How To Open A Dispensary In North Carolina

Overview 

Are you looking for information on how to open a dispensary in North Carolina? This page will keep you informed on the latest news and information about the cannabis industry in the state. This includes valuable insights about what will come in the following several months.

In North Carolina, legislation to regulate the use of medical cannabis by patients is pending.

On April 7th, 2021, a bill was introduced in North Carolina that would establish a fairly standard medical marijuana industry. Senators Bill Rabon (R), Michael Lee (R), and Paul Lowe (D) have sponsored Senate Bill 711, which would establish the North Carolina Compassionate Care Act. Individuals with qualifying debilitating medical illnesses would be able to register to use and get medicinal cannabis safely via a controlled medical cannabis supply system.

Update: On June 6th, 2022 the North Carolina Senate voted 36-7 to give final approval to Senate Bill 711. The bill is currently pending in the House.

Meanwhile, on June 8th, 2022, the N.C. House voted 92-9 in favor of a separate bill, Senate Bill 448, which would legalize THC medications that have been approved by the FDA. S.B. 448 is now on its way to the desk of Democrat Gov. Roy Cooper. Cooper can sign it, veto it, or do nothing and let it become a law 

The state is seeing an increase in support for marijuana legalization. Democrats in the North Carolina General Assembly have openly stated that they want to reform the marijuana regulations. In addition, the results of a study done by Elon University revealed that 54 percent of people in North Carolina favor legalizing marijuana for recreational purposes, while 73 percent support making marijuana available for medicinal purposes.

We anticipate that additional information about legalization, regulations, and the application procedure will soon become available. As this additional information becomes available, we will update this page with the relevant information. Here’s what you need to know right now.

How big is the opportunity? 

Based on average excise tax projections and the number of people who use marijuana, the Tax Foundation anticipates North Carolina may receive $182,947,622 in annual excise tax revenue.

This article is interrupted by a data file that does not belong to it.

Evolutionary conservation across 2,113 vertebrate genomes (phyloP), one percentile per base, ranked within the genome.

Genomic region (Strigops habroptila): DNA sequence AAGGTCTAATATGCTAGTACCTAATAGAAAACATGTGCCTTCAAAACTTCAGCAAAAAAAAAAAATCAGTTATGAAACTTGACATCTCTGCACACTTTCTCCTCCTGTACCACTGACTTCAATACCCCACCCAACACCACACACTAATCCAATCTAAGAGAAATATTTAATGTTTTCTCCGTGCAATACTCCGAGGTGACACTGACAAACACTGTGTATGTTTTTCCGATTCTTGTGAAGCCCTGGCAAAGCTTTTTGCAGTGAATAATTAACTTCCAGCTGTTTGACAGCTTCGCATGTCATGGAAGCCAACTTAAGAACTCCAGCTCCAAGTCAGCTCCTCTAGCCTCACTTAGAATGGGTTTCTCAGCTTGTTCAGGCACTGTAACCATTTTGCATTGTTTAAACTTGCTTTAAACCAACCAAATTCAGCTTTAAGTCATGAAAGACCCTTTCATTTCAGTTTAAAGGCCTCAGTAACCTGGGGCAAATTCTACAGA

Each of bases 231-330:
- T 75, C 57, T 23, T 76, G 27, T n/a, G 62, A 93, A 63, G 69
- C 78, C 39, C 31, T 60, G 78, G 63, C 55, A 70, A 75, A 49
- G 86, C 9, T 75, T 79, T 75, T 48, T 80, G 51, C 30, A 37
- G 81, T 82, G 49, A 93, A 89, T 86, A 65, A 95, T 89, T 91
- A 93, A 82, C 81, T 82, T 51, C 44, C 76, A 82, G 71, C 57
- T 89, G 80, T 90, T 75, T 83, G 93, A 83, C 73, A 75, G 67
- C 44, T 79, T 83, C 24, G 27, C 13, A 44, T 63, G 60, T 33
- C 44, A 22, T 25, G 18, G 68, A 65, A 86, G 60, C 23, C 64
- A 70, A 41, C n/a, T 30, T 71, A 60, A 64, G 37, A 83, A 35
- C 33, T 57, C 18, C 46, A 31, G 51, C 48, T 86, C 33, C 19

Medical Marijuana Program Opportunities

Cannabis is still illegal in North Carolina for any purpose other than extremely restricted medicinal use. Currently, only medical CBD products are allowed. In 2014, the Hope for Haley and Friends Act was introduced. To treat epileptic patients, the bill, which was named after a child who suffered from seizures, advocated the use of marijuana extracts as a treatment option. This was passed into law as HB766 in 2015 and permits persons suffering from intractable epilepsy to utilize hemp extract, which is an oil extracted from marijuana that does not have any psychoactive effects, to treat their condition.  

As previously stated, the legalization and regulation of medical marijuana in the state are currently pending. 

Senators Bill Rabon (R), Michael Lee (R), and Paul Lowe (D) have sponsored Senate Bill 711, which would establish the North Carolina Compassionate Care Act. Under the proposed legislation, individuals suffering from qualifying debilitating medical illnesses would be able to register to use and securely acquire medicinal cannabis via a controlled medical cannabis supply system. 

Currently, qualifying debilitating medical conditions listed include cancer, epilepsy, glaucoma, Parkinson’s disease, and PTSD. You may refer to the bill for a complete list of conditions and information.

Hemp production is legal in North Carolina, although it is limited to a pilot program run by the state in accordance with the provisions of federal law. N.C. General Assembly enacted SB 313 in 2015, authorizing the Industrial Hemp Commission to draft regulations and licenses.